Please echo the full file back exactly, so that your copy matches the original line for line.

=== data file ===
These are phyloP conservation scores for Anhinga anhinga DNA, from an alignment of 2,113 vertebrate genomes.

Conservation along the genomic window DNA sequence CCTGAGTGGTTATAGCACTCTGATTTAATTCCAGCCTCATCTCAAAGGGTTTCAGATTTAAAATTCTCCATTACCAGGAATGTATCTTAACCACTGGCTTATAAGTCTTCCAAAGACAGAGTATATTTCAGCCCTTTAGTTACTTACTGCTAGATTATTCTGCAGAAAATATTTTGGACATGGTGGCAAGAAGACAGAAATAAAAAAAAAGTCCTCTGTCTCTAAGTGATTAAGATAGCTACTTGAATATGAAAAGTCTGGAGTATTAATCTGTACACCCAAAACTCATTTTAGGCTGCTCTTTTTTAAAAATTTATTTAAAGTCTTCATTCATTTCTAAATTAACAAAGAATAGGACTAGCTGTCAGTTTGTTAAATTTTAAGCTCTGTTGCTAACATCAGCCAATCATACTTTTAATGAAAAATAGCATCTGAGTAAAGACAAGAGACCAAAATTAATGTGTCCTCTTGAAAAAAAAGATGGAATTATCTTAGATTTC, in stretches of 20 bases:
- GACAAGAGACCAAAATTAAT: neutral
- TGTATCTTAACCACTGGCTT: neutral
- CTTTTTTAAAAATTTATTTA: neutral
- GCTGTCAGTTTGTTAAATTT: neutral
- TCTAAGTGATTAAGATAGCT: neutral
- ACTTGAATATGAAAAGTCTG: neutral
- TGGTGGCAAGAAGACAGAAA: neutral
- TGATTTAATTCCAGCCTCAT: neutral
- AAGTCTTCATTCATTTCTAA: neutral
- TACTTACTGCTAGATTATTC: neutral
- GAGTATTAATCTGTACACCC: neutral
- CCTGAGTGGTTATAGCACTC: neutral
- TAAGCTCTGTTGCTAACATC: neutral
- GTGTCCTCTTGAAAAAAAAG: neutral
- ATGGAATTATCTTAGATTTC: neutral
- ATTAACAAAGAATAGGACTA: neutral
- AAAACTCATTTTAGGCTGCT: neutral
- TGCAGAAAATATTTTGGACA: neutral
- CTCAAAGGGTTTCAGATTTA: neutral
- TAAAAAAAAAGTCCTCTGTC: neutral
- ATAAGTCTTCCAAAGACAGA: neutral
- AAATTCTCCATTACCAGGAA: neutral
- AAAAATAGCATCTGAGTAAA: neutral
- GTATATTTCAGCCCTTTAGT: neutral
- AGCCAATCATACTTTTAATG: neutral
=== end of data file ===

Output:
These are phyloP conservation scores for Anhinga anhinga DNA, from an alignment of 2,113 vertebrate genomes.

Conservation along the genomic window DNA sequence CCTGAGTGGTTATAGCACTCTGATTTAATTCCAGCCTCATCTCAAAGGGTTTCAGATTTAAAATTCTCCATTACCAGGAATGTATCTTAACCACTGGCTTATAAGTCTTCCAAAGACAGAGTATATTTCAGCCCTTTAGTTACTTACTGCTAGATTATTCTGCAGAAAATATTTTGGACATGGTGGCAAGAAGACAGAAATAAAAAAAAAGTCCTCTGTCTCTAAGTGATTAAGATAGCTACTTGAATATGAAAAGTCTGGAGTATTAATCTGTACACCCAAAACTCATTTTAGGCTGCTCTTTTTTAAAAATTTATTTAAAGTCTTCATTCATTTCTAAATTAACAAAGAATAGGACTAGCTGTCAGTTTGTTAAATTTTAAGCTCTGTTGCTAACATCAGCCAATCATACTTTTAATGAAAAATAGCATCTGAGTAAAGACAAGAGACCAAAATTAATGTGTCCTCTTGAAAAAAAAGATGGAATTATCTTAGATTTC, in stretches of 20 bases:
- GACAAGAGACCAAAATTAAT: neutral
- TGTATCTTAACCACTGGCTT: neutral
- CTTTTTTAAAAATTTATTTA: neutral
- GCTGTCAGTTTGTTAAATTT: neutral
- TCTAAGTGATTAAGATAGCT: neutral
- ACTTGAATATGAAAAGTCTG: neutral
- TGGTGGCAAGAAGACAGAAA: neutral
- TGATTTAATTCCAGCCTCAT: neutral
- AAGTCTTCATTCATTTCTAA: neutral
- TACTTACTGCTAGATTATTC: neutral
- GAGTATTAATCTGTACACCC: neutral
- CCTGAGTGGTTATAGCACTC: neutral
- TAAGCTCTGTTGCTAACATC: neutral
- GTGTCCTCTTGAAAAAAAAG: neutral
- ATGGAATTATCTTAGATTTC: neutral
- ATTAACAAAGAATAGGACTA: neutral
- AAAACTCATTTTAGGCTGCT: neutral
- TGCAGAAAATATTTTGGACA: neutral
- CTCAAAGGGTTTCAGATTTA: neutral
- TAAAAAAAAAGTCCTCTGTC: neutral
- ATAAGTCTTCCAAAGACAGA: neutral
- AAATTCTCCATTACCAGGAA: neutral
- AAAAATAGCATCTGAGTAAA: neutral
- GTATATTTCAGCCCTTTAGT: neutral
- AGCCAATCATACTTTTAATG: neutral